A year of turmoil reshapes teachers’ beliefs


Kaylyn Aulick

It hasn’t even been six months since the COVID-19 pandemic along with the social and political upheaval really kicked in. Six months, and, wow, have there been a lot of changes. 

   The past year has changed many West Ottawa teachers’ beliefs over a very short amount of time.

   Instructor Dan Dennis had a revelation about social media this year. “I used to believe I could use social media to change people’s opinions,” he said. Dennis has come to the understanding that people on social media have already made up their minds about what they believe. “It’s kind of like yard signs. I’m not going to vote for that person because you put a sign in your yard.” 

   He has since tried to stop posting for his own health. “I used to [post] with the belief that if I argued something on social media that other people would be like ‘Oh yeah, I never thought about that!’”

   On the other hand, Instructor Mike Jaeger believes he should be saying more. A year ago, Jaeger was a firm believer that actions speak louder than words. “I didn’t need to declare myself opposed to racism, to sexism, to agism, to all the isms that represent the ills of an otherwise great and inclusive society,” he said.

   While Jaeger still believes in the importance of actions, he has “recently come to the belief that actions don’t stand alone as testimony to our beliefs… What we say matters.” In speaking out about his beliefs, Jaeger will not engage in criticizing people with differing beliefs, but he now has a better appreciation for the importance of his own words. 

   Instructor Bob Myers had a different belief change over the past year. “I never thought there would be a time for families to come together and bond under one roof again,” Myers said. His two sons had not lived at home for years until the COVID-19 pandemic brought them back. Their family was able to reconnect this year in ways that Myers never expected or imagined.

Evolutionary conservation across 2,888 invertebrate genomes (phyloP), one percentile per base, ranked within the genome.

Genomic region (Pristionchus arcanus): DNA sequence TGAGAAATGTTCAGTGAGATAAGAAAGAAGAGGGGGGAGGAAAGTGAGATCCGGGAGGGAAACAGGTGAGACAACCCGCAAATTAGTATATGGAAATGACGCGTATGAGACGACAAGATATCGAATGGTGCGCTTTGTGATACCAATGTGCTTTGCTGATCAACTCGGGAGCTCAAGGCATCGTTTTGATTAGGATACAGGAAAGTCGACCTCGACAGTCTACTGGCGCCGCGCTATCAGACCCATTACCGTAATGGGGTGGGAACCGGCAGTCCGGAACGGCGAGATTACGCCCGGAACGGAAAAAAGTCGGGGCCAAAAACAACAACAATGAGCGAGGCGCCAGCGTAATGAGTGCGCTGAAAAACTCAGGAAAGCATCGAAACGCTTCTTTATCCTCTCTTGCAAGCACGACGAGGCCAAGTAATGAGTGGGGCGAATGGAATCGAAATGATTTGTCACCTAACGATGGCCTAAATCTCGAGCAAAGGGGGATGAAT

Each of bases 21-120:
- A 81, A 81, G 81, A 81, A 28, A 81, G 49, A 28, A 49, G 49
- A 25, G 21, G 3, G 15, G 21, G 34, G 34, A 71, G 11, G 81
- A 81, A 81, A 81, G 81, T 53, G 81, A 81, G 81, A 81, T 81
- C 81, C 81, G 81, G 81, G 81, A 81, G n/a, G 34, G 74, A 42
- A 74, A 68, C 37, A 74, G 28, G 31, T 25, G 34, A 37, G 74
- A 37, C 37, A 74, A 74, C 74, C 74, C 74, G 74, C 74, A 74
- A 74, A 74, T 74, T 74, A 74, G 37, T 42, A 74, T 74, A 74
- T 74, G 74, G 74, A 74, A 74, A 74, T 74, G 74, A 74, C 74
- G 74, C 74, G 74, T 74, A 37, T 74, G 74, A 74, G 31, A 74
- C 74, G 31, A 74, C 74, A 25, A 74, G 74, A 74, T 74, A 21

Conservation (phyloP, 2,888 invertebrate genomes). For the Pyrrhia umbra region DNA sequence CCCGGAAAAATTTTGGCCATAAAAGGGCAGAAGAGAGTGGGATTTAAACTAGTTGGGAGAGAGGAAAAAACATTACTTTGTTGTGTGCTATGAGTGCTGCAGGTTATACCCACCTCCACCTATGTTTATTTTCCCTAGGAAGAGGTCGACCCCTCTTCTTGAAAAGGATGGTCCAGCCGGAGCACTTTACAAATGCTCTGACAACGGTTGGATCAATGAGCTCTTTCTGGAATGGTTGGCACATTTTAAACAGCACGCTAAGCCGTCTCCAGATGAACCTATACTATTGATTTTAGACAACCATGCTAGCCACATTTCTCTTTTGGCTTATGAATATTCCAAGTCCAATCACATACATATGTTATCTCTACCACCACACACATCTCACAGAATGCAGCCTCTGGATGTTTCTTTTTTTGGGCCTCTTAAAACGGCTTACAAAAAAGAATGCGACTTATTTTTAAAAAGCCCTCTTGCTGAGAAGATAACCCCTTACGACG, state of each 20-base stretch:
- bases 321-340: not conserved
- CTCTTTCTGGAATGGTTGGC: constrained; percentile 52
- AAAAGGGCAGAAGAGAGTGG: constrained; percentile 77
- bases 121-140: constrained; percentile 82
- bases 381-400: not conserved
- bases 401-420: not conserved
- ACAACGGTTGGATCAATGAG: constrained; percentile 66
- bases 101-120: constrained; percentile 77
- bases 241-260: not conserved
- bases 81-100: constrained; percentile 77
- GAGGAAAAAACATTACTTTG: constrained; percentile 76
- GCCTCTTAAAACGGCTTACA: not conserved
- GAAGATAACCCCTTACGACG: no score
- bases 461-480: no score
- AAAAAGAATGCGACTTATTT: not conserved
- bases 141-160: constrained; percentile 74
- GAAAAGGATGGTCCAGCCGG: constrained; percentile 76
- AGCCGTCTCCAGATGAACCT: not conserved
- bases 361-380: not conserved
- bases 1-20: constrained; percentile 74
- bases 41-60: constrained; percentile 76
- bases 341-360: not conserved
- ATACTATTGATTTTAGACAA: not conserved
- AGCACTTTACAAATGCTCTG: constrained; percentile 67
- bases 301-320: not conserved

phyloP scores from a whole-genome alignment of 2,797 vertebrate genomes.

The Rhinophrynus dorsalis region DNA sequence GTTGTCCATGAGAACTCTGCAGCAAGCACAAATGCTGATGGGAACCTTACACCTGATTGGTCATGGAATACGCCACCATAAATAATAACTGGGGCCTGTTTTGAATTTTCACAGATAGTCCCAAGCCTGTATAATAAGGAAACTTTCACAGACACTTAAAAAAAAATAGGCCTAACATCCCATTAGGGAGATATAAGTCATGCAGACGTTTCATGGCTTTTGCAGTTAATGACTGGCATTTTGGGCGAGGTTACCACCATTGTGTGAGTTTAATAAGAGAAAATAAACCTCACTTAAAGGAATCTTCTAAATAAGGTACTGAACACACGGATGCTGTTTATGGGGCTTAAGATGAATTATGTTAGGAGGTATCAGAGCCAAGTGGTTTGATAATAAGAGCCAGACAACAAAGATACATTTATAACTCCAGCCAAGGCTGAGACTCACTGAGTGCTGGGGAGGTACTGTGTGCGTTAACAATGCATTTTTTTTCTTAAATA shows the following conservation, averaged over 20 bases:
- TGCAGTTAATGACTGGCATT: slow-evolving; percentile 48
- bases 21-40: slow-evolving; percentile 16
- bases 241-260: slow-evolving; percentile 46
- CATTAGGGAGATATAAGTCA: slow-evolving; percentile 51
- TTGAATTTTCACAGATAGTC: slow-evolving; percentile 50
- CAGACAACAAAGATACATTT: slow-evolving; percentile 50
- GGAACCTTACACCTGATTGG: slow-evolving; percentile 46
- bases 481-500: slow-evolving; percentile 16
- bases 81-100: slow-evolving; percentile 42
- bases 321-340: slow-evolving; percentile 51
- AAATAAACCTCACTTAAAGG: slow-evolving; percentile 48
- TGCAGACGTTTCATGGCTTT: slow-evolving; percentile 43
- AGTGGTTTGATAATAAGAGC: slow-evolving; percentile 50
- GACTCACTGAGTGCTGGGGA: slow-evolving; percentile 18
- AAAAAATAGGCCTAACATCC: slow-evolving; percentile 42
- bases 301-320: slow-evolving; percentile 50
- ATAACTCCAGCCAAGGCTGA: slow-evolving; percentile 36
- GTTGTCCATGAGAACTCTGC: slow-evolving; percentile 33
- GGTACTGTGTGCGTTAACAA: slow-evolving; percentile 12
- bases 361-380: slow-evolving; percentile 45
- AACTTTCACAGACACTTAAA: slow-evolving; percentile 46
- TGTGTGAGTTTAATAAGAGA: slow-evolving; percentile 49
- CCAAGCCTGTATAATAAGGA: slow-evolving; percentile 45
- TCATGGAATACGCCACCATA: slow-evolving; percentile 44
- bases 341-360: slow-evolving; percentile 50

“We had deeper conversations that I think will make our bond stronger for the rest of our lives.” As the world has begun to open up once again, Myers’ sons have moved back out of the house, but Myers believes their family is closer and their bonds are stronger. 

   Similarly, Instructor Laurel Soto and Instructor Lindsey Walcott used to believe that there was nothing exactly wrong with the fast paced lives we live. “I used to believe we had to be involved in all the things and do all the things and go to all the things, but because everything got closed, I think my beliefs have changed about our extent of involvement in things,” Walcott said. 

   “When we all had time to just be at home, be together with the people that mean the most to us, and take a break from our rushed schedules, we started to realize what was important,” Soto said. They got to spend more time outside and with their families, and they are now more careful to keep those things first in their lives. 

   “This year I promised myself that I wasn’t going to do any school work at all on Saturdays,” Soto said. Walcott has also been more careful to pick what activities she and her family will participate in and which they will step back from. 

   Not all belief changes are due to this unusual year though. Librarian Becca VanWeerdhuizen had a major change in her life this year, causing a major change in her beliefs as well. On May 13, she became a mother to her son, Titus. “I had no idea I could love a little person like I love him,” VanWeerdhuizen said. “I also did not have a sense of how he was going to change my life.” 

   After having her son, she believes that every single one of her relationships has changed. She has a new dynamic with her husband, and the conversations have changed with her sisters. “I feel like it’s changed relationships with everyone around me.” She never believed a tiny human could cause that much to change in her life, but she has continued to be more and more grateful for him.

   It’s not a stretch to say this was a bad year, but the chaos of the year has changed people and shaped their beliefs in ways that had previously seemed impossible.